The Zee network has crossed the border to cherry-pick successful Pakistani TV soaps for its Indian audiences.
In its newest channel, called Zindagi, to be launched on June 23, Zee is sourcing from Pakistan content that, it believes, will click with the local viewers.
To test this hypothesis, five-minute clips of these shows were shown to families across socio-economic backgrounds. The feedback reinforced the belief that Pakistani TV shows will work with the ‘premium mass’ audience (the growing body of premium viewers).
Punit Goenka, MD and CEO of Zee Entertainment Enterprises Limited, says this channel is a long-term bet for him and he won’t judge its success in a few months or even a year. “The market today is already being fragmented with a varied class of people opting for a variety of content. We want to make sure we have an offering for the premium mass Hindi-speaking markets. This will help us expand our audience base, tap into premium advertisers and shore up revenues in the long run,” he says. The audience for such content, he adds, is about 40 million TV homes. India has a total of 140 million homes that watch television.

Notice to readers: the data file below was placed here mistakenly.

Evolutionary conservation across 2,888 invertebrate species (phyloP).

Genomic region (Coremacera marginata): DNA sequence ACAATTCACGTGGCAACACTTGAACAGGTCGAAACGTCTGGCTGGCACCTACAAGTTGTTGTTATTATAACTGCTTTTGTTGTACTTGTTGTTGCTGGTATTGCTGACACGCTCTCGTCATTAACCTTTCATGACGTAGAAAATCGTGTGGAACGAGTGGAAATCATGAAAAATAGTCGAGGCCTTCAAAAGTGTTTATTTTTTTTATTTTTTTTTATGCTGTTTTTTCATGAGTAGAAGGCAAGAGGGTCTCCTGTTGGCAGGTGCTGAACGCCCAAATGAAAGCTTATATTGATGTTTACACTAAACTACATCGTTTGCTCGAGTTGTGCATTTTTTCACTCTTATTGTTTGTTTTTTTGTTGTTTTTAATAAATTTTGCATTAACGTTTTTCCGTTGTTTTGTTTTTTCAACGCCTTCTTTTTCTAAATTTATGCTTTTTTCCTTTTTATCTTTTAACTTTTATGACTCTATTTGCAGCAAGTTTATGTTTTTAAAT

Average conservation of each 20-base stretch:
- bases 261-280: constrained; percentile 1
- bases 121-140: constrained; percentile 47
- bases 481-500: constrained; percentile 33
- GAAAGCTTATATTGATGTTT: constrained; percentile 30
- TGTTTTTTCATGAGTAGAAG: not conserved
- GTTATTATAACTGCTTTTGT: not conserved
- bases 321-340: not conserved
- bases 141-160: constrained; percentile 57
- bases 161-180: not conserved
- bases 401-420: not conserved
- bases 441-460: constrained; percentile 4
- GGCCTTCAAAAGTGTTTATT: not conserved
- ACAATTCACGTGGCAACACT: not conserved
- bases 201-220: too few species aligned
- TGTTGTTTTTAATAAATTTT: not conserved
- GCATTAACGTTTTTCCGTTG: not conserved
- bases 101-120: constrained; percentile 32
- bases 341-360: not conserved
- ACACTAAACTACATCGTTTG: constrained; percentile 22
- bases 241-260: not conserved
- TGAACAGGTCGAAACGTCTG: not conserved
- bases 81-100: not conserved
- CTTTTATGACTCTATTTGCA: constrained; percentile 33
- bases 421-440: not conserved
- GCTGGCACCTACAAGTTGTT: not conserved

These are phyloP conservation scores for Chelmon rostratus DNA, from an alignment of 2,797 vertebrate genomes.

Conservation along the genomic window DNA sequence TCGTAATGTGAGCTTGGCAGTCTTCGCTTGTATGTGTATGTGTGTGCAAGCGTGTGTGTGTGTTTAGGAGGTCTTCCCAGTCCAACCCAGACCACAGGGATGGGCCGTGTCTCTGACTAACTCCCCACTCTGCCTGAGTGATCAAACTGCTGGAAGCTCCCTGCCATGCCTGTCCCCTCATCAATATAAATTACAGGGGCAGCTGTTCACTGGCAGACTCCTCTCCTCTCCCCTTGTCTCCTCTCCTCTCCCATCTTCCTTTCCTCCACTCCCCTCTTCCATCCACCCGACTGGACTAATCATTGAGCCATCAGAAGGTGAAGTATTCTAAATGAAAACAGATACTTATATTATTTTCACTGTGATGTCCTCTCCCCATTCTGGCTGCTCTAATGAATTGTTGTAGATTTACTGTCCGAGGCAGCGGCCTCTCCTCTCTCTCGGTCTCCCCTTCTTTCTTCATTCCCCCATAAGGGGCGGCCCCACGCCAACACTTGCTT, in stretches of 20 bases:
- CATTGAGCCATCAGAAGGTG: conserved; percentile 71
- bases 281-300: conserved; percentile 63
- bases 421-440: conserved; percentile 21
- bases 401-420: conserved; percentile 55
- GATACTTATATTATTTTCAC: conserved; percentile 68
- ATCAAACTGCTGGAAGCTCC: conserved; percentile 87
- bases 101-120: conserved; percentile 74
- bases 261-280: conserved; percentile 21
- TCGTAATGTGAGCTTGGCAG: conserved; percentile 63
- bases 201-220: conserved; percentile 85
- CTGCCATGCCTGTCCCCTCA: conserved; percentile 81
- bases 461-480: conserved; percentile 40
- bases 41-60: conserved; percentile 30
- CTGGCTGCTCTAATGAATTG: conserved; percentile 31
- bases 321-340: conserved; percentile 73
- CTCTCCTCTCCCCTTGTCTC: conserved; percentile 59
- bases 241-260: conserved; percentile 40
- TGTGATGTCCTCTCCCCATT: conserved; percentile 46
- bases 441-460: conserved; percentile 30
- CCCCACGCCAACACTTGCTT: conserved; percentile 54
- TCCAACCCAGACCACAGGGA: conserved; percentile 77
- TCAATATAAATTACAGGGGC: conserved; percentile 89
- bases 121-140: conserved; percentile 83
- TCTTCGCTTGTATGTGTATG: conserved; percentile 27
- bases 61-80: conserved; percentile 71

In the initial phase, the channel will have four hours of new programming every day; later, it will pick up content from other parts of the world as well and commission new programmes that will be produced both in India and Pakistan. Several novels are also being converted into soaps and 12 telefilms have been commissioned.
Memories of shows like Dhoop Kinaare and Ankahi are still strong with the Indian audiences of the 1980s. Will young viewers connect with this genre? Come June, we will know.
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(This story appears in the 13 June, 2014 issue of Forbes India. To visit our Archives, click here.)